Mayor Mike Duggan launched the City’s 25-day campaign to hear about how residents think a historic amount of federal aid should be spent. At the initial meeting, many residents said home repair should be a top priority.
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That may seem small to some, but it speaks to the fact that tens of thousands of occupied homes in Detroit are becoming increasingly dangerous due to years of neglected upkeep, according to several academics and a dozen housing advocates.
The need for major home repair — with leaking roofs, broken furnaces and faulty wiring among the top issues — has reached crisis level citywide. It’s a health risk to the many residents living in the conditions.
As the repairs pile up, fewer residents have the means to fix the problems, according to two recent studies and city housing advocates. A growing number of lower-income Detroit residents can’t get loans from private financial institutions, and there are insufficient funds from grants and other programs.
A recent U-M study estimates more than 24,000 housing units in Detroit are “severely or moderately inadequate” — a description covering a wide range of risky living conditions. It’s the first time any group has attempted to estimate the number of Detroit housing units in need of urgent repair. The 24,000 figure represents 5% of the city’s occupied residences. But many nonprofits dealing with the issue say 24,000 vastly undercounts the real number of Detroit residences in urgent need.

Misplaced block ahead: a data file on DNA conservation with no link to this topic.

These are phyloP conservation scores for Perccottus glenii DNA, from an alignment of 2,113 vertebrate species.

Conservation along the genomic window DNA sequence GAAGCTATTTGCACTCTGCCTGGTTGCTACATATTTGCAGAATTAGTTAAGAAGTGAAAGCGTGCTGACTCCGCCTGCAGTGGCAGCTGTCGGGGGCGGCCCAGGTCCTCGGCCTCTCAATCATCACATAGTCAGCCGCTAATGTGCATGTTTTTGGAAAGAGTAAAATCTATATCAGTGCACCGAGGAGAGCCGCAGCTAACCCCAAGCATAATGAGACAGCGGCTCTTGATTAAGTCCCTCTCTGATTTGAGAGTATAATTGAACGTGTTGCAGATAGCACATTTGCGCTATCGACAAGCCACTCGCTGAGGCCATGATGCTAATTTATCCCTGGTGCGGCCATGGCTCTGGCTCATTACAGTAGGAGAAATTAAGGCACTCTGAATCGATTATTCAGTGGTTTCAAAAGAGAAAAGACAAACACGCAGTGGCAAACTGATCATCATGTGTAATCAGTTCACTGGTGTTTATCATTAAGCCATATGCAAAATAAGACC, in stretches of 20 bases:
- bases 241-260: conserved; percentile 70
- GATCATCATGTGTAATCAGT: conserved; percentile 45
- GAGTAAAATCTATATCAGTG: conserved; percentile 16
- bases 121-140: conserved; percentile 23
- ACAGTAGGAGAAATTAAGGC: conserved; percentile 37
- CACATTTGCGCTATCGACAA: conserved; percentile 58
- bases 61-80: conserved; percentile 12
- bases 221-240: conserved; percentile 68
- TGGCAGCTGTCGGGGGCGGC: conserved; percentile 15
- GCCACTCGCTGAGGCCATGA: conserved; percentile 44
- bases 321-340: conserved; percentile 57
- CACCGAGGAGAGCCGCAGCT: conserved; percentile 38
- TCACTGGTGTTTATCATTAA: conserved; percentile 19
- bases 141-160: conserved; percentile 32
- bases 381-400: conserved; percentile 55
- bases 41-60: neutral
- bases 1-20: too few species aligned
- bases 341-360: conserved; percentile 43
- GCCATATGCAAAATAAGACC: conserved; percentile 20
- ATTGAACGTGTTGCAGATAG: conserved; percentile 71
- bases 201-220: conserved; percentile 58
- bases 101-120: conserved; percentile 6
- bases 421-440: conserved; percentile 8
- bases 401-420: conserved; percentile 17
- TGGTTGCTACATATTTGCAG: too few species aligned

Though 24,000 residences needed major repairs, in 2018, only 2,934 homes were able to gain access to funds, such as grants and loans aimed at low-income residents, according to the U-M study. The low number of those who received assistance shows the dearth of available funding.
That’s why out of the 33 Detroit residents who spoke at Tuesday night’s meeting, a dozen brought up home repair.
Detroit is ultimately getting $826 million in American Rescue Plan Act dollars, with $400 million on the way soon. At this point, Duggan has earmarked $20 million for home repairs that would be available for seniors and low-income homeowners.
But Tuesday’s meeting was the start of a 25-day campaign in which the City will hold at least 25 community meetings on how to spend the $826 million. At each meeting, residents will get a chance to tell City officials what they think the top priorities should be for the federal aid.
The mayor will be holding meetings throughout the city and in all of the council districts. Here’s the full list of community meetings.